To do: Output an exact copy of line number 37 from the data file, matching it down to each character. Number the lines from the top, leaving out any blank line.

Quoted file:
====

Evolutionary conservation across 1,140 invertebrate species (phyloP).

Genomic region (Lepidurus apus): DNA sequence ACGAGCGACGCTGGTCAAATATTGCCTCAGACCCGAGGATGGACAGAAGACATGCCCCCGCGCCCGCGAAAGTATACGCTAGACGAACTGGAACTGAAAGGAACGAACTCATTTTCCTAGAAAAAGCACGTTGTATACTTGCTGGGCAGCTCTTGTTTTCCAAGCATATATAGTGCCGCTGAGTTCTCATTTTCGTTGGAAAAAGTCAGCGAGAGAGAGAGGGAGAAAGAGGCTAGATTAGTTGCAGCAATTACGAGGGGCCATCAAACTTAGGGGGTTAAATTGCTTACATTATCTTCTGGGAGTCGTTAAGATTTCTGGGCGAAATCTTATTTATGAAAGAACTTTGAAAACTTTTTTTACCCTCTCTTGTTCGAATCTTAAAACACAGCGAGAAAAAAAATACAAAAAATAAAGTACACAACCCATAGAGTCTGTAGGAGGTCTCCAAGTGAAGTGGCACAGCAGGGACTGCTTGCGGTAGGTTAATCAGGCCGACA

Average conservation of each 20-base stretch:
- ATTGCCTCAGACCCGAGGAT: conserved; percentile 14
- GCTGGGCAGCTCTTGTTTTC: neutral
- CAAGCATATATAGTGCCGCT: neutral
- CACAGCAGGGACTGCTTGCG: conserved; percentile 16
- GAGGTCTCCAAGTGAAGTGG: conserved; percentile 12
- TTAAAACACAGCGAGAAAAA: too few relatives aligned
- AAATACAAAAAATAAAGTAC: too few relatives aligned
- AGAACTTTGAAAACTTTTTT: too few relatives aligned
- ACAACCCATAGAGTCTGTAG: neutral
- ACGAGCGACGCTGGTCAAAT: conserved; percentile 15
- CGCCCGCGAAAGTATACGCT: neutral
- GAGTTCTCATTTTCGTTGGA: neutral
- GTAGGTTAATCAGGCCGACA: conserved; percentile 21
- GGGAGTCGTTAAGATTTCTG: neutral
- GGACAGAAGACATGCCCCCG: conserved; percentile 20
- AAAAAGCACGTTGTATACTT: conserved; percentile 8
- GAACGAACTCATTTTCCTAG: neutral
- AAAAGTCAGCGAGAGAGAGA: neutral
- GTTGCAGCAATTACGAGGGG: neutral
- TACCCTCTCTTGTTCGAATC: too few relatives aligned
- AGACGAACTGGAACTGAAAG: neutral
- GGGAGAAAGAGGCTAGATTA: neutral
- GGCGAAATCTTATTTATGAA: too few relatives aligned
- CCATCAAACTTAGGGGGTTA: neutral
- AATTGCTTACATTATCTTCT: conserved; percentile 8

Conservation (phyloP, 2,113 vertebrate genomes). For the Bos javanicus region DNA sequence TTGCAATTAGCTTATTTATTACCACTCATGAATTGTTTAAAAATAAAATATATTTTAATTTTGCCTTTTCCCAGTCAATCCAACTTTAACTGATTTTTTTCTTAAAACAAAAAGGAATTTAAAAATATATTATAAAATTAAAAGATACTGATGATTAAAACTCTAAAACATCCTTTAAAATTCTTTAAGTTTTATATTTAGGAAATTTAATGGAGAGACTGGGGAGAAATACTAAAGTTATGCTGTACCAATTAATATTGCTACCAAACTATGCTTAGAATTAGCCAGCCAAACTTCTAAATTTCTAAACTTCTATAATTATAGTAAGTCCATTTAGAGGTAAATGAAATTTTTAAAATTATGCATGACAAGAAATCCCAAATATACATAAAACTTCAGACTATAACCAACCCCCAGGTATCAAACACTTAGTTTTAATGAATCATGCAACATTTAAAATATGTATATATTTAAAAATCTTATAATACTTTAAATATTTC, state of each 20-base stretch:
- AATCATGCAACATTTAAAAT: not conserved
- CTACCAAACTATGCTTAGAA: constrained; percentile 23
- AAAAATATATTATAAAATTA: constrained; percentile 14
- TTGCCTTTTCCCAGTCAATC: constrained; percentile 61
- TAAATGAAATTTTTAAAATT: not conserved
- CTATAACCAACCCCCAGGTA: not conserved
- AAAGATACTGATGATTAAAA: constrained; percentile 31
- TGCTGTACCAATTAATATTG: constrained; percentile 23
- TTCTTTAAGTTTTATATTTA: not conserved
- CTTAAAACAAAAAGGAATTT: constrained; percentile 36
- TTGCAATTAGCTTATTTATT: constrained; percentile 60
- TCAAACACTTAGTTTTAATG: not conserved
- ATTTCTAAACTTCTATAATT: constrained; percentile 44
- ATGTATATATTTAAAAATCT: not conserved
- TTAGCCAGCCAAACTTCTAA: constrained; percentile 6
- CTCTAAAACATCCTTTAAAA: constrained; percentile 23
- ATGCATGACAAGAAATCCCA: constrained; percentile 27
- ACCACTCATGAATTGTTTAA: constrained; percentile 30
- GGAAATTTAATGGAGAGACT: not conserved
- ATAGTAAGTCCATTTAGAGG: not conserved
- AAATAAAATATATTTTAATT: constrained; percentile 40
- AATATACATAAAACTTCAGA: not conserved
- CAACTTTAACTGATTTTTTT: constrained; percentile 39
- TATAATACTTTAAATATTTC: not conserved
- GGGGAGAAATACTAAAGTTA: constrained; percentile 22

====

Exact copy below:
- TGCTGTACCAATTAATATTG: constrained; percentile 23